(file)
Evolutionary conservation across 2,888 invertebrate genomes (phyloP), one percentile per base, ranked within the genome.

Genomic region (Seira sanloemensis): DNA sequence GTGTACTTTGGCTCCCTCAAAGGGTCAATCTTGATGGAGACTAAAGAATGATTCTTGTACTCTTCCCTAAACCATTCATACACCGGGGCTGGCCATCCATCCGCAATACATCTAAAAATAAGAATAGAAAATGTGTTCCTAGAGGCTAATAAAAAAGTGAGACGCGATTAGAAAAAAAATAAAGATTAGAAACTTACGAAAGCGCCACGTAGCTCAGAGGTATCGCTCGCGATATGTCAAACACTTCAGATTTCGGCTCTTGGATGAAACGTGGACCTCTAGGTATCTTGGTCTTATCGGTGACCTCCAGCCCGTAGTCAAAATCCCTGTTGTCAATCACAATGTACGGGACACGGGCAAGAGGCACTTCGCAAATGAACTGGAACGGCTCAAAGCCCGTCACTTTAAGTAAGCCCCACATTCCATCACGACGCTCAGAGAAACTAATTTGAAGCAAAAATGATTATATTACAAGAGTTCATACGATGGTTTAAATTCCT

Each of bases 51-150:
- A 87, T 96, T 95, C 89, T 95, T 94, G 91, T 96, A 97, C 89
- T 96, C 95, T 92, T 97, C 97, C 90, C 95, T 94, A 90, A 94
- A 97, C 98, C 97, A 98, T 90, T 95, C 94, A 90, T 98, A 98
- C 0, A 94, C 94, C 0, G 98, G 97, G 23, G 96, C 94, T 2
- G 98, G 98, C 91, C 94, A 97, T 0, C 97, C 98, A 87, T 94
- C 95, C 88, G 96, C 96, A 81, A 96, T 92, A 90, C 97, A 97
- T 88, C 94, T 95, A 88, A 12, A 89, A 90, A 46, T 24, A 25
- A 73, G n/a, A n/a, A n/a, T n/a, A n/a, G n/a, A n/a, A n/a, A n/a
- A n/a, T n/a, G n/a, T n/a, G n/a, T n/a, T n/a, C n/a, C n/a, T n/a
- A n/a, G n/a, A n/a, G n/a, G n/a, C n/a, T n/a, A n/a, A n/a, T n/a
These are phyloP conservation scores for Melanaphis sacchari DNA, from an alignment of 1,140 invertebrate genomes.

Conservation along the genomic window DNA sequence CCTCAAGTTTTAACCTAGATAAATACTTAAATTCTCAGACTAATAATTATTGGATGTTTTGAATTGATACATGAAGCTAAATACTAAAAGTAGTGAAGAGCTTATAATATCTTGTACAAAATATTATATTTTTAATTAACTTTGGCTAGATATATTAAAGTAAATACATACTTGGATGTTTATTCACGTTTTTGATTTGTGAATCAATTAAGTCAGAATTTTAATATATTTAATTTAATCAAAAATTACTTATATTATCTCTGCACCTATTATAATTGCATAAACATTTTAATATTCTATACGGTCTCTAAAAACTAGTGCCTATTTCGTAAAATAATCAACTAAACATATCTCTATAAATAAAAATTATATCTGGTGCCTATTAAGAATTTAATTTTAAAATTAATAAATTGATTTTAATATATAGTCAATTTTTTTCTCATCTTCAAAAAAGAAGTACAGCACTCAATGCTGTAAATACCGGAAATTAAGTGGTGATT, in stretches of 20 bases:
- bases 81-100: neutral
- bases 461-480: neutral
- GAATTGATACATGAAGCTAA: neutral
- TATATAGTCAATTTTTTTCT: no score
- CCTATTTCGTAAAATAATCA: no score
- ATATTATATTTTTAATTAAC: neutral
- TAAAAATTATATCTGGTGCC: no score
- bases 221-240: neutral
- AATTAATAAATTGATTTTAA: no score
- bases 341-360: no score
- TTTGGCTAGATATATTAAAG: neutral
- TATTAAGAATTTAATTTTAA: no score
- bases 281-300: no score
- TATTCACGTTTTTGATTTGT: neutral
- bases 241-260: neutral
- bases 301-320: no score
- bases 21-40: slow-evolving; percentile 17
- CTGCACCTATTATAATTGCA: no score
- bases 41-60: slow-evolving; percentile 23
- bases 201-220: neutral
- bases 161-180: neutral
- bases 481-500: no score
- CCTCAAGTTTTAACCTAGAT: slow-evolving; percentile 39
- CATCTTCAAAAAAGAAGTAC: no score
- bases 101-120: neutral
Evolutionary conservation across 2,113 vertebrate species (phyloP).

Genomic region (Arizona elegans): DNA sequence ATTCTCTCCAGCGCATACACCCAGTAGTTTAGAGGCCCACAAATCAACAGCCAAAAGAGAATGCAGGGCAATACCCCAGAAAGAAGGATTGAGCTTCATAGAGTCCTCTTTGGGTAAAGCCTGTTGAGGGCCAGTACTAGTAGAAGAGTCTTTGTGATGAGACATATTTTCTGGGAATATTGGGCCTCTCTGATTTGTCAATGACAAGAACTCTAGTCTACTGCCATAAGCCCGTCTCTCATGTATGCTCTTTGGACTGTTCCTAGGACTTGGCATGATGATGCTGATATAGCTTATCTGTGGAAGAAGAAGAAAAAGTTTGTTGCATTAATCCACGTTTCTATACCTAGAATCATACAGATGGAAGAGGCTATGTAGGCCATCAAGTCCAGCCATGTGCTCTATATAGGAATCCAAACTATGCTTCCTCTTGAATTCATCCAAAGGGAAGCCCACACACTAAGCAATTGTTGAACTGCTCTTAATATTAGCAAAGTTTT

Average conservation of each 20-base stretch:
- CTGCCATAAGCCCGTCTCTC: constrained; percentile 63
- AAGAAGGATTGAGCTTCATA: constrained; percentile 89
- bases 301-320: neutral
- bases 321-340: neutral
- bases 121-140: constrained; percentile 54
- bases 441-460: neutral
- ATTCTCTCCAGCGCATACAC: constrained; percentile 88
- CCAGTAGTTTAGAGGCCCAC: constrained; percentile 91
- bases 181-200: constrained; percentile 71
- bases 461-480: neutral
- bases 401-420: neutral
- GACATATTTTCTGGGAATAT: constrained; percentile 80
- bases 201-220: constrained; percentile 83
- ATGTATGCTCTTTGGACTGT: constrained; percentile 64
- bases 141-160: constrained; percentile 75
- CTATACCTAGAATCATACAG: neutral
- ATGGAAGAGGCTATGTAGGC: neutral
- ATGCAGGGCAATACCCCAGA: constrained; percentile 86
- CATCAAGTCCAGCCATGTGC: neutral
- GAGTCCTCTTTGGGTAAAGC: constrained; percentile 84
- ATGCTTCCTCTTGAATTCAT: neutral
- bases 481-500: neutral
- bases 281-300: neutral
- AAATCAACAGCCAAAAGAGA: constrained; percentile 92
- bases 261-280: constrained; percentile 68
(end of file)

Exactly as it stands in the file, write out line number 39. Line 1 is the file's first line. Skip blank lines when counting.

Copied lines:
- CATCTTCAAAAAAGAAGTAC: no score